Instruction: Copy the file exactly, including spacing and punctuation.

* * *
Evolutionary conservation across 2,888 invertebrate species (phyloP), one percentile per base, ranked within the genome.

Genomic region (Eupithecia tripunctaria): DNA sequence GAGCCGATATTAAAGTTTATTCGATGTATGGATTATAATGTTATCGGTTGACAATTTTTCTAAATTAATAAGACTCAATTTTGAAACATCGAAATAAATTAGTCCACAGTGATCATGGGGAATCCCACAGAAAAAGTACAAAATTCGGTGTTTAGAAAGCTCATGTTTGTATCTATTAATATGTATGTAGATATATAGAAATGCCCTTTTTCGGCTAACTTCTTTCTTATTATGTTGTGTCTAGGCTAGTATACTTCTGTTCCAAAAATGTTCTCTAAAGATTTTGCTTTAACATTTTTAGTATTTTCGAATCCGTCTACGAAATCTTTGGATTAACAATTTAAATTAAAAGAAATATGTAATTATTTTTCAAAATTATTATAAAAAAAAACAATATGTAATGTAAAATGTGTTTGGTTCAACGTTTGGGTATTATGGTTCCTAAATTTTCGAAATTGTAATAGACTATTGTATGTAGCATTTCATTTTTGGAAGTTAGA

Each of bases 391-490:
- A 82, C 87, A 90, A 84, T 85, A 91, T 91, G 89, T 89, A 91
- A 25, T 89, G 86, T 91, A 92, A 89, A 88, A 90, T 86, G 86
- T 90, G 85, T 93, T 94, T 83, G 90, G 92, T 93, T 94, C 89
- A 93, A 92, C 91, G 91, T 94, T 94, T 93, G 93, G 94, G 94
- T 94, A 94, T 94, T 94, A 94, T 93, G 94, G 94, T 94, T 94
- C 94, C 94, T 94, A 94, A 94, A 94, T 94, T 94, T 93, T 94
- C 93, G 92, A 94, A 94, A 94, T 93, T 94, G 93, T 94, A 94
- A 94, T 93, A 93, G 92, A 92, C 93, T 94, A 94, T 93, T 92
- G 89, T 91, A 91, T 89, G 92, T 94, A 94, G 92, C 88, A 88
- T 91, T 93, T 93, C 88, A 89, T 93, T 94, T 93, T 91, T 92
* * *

Evolutionary conservation across 2,888 invertebrate species (phyloP), one percentile per base, ranked within the genome.

Genomic region (Eupithecia tripunctaria): DNA sequence GAGCCGATATTAAAGTTTATTCGATGTATGGATTATAATGTTATCGGTTGACAATTTTTCTAAATTAATAAGACTCAATTTTGAAACATCGAAATAAATTAGTCCACAGTGATCATGGGGAATCCCACAGAAAAAGTACAAAATTCGGTGTTTAGAAAGCTCATGTTTGTATCTATTAATATGTATGTAGATATATAGAAATGCCCTTTTTCGGCTAACTTCTTTCTTATTATGTTGTGTCTAGGCTAGTATACTTCTGTTCCAAAAATGTTCTCTAAAGATTTTGCTTTAACATTTTTAGTATTTTCGAATCCGTCTACGAAATCTTTGGATTAACAATTTAAATTAAAAGAAATATGTAATTATTTTTCAAAATTATTATAAAAAAAAACAATATGTAATGTAAAATGTGTTTGGTTCAACGTTTGGGTATTATGGTTCCTAAATTTTCGAAATTGTAATAGACTATTGTATGTAGCATTTCATTTTTGGAAGTTAGA

Each of bases 391-490:
- A 82, C 87, A 90, A 84, T 85, A 91, T 91, G 89, T 89, A 91
- A 25, T 89, G 86, T 91, A 92, A 89, A 88, A 90, T 86, G 86
- T 90, G 85, T 93, T 94, T 83, G 90, G 92, T 93, T 94, C 89
- A 93, A 92, C 91, G 91, T 94, T 94, T 93, G 93, G 94, G 94
- T 94, A 94, T 94, T 94, A 94, T 93, G 94, G 94, T 94, T 94
- C 94, C 94, T 94, A 94, A 94, A 94, T 94, T 94, T 93, T 94
- C 93, G 92, A 94, A 94, A 94, T 93, T 94, G 93, T 94, A 94
- A 94, T 93, A 93, G 92, A 92, C 93, T 94, A 94, T 93, T 92
- G 89, T 91, A 91, T 89, G 92, T 94, A 94, G 92, C 88, A 88
- T 91, T 93, T 93, C 88, A 89, T 93, T 94, T 93, T 91, T 92